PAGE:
I could not help but admire the rabbits' courage, cleverness, and intimate knowledge of nature. And I was tickled by the names (like Blackberry, Bluebell, Pipkin) Adams gave his rabbit characters and their language. Most of the book is in English, of course, with a smattering of Lapine words. I loved their word for a motorized vehicle: hrududu because of the sound a vehicle makes. I finished the novel wanting to silflay, feed above ground; and I'll probably think of our elected officials as the Owsla for some time. :-)




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Monday, June 17, 2019

Going Way, Way Back … Cave Dwellings


So … in 3 B.C., Roman masons built a three-arch, interlocking-limestone-block bridge over the Calavon River. At the time, northern Italy and Spain were connected through southern France by the Via Domitia, of which this bridge was a part. As we tooled around Provence, we saw signs indicating remnants of the Via Domitia. And the bridge, Pont Julien, named after Julius Caesar, still stands a few miles outside Bonnieux. Pont Julien carried traffic for more than 2000 years, but today is reserved for bicycle traffic.
 
Before the village of Bonnieux came to be, settlers in the Luberon Valley lived down by the Pont Julien. At some point they felt the need to protect themselves from enemies, so they moved into limestone caves on the nearest hill.

Our Experience Luberon group got to tour one of these caves! Our first Sunday in Bonnieux, we walked down from the old church at the very top of the hill to the home of a friend of Kathy and Charley. Their friend, Michelle, gave us a tour of her family home whose bottom level (the cave) was built in the sixth century, the next level in the twelfth century, and the top level in the eighteenth century. She had learned from archeologists how the cave dwellers had lived there.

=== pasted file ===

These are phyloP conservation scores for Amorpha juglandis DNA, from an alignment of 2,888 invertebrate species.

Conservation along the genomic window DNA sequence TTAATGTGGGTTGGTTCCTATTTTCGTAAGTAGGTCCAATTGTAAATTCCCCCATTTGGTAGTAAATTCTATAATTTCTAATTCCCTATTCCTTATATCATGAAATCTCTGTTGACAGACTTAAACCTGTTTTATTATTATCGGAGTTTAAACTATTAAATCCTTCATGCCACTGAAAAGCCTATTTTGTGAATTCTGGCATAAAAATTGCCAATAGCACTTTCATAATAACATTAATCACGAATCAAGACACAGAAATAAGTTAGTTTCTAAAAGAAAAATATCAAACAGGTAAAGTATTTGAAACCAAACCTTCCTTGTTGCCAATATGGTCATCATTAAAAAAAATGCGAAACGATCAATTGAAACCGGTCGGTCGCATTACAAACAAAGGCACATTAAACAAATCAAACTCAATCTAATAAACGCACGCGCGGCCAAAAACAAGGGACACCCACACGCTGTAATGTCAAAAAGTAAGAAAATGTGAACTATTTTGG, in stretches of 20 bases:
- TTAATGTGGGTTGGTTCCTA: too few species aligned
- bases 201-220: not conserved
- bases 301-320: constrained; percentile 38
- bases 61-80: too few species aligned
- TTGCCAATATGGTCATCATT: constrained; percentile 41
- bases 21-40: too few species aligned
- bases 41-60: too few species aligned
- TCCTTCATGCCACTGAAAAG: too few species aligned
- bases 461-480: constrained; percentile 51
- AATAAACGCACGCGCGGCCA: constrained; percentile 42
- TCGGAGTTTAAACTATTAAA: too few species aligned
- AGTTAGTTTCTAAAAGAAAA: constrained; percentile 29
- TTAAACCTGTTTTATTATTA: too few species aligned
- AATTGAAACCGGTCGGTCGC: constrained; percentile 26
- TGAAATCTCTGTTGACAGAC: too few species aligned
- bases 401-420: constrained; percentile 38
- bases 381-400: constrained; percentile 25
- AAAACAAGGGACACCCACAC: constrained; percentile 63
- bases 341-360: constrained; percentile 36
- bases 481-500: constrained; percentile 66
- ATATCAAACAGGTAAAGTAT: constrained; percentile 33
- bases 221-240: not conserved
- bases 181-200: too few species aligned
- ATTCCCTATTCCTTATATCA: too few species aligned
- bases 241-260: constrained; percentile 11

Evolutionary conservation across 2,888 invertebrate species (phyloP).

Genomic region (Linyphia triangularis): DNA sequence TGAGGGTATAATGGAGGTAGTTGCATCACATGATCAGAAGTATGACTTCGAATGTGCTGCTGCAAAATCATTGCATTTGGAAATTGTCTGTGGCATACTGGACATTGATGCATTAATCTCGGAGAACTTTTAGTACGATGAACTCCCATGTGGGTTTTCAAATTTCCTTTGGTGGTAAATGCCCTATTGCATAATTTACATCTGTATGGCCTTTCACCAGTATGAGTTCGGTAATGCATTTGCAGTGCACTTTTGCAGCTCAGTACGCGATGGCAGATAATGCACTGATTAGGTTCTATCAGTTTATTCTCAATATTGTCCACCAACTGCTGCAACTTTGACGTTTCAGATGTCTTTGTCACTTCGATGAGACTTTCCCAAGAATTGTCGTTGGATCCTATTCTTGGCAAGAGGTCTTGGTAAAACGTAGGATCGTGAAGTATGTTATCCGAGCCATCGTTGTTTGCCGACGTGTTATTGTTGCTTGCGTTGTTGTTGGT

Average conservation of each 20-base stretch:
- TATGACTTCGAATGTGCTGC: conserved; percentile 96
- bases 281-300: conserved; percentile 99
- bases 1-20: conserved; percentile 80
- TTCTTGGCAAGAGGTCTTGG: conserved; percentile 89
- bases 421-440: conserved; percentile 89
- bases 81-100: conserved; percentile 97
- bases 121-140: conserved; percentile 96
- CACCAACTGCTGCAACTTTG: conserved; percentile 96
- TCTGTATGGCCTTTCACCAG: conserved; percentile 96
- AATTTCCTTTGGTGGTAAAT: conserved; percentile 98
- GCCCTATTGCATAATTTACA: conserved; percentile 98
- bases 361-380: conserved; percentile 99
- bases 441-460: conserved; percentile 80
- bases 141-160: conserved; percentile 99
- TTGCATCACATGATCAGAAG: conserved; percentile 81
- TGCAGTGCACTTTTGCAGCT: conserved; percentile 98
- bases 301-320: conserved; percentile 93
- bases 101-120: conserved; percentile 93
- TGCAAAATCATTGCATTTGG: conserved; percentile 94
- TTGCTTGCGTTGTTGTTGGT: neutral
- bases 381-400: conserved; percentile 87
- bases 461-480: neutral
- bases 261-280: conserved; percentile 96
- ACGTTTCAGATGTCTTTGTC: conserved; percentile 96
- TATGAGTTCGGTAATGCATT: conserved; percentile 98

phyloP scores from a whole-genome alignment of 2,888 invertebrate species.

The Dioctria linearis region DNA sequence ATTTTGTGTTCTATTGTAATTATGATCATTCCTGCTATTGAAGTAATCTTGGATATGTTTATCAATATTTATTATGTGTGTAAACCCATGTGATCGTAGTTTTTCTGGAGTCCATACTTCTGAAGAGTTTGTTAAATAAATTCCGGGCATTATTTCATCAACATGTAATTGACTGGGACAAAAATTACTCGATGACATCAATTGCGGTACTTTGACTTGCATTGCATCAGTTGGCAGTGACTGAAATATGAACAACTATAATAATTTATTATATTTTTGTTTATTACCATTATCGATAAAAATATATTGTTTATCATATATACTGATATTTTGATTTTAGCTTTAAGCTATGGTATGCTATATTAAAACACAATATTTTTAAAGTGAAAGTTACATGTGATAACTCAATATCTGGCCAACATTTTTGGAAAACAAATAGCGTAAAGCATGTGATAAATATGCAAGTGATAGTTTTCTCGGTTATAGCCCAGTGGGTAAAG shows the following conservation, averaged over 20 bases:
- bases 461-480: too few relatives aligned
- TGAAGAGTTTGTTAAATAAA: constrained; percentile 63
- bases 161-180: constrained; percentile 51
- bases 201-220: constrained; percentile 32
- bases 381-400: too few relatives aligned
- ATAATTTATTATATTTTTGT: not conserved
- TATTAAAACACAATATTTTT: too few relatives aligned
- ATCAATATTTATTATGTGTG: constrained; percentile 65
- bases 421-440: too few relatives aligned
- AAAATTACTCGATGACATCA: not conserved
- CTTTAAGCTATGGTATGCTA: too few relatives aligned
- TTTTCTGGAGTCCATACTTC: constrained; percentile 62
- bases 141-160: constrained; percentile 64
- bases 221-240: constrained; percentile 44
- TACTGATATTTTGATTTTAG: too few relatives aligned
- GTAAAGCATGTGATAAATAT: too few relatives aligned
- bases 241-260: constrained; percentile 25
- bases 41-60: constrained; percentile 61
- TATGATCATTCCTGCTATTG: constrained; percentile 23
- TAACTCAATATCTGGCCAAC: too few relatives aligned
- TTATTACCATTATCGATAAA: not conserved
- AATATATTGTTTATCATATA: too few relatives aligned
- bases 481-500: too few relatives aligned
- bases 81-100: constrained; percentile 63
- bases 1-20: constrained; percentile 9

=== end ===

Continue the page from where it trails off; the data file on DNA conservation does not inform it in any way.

Into dim golden light, we ducked our heads through low tunnels and gingerly placed feet on uneven rock to hear Michelle tell about the early inhabitants of her family home. She showed us where spring water would have come in from a spot high on a wall. People had dug trenches to direct the water where they needed it. She showed us a little alcove where they would have hung game they had hunted. Again, trenches would have directed animal blood away. A cool pit carved into the floor would have preserved meat. People probably would have slept on a slightly elevated more-or-less flat area in the same “room.”

This beige cave led into another, and then another, all paths and walls very roughly hewn inside the mountain. In this higgledy-piggledy cave arrangement, early inhabitants crushed grapes, ground grain, skinned animals, tanned hides, and cured meats. Imagine the smells!

At some point, probably the early 1100s, the Knights Templar lived in Michelle’s caves. I am not sure if it was they who built the second level, but whoever did carved the year 1130 into the wall. Front-line soldiers lived in the bottom caves and officers lived on the next level up. A hole in the bottom-cave ceiling was a “shouting tube” through which officers could shout down orders to their men. Upstairs, the shouting hole had a stone plug in it.

Michelle’s grandfather was an expert ironworker. She showed us a model he had made for a railing he was commissioned to make for LeTrain Bleu restaurant in the Gare de Lyon in Paris. His ironwork’s ornateness was quite the contrast to the crude, but effective, chipped, gouged limestone of the cave dwellers.
Bridge photo credit: www.editionsaris.com. I bought this bridge postcard.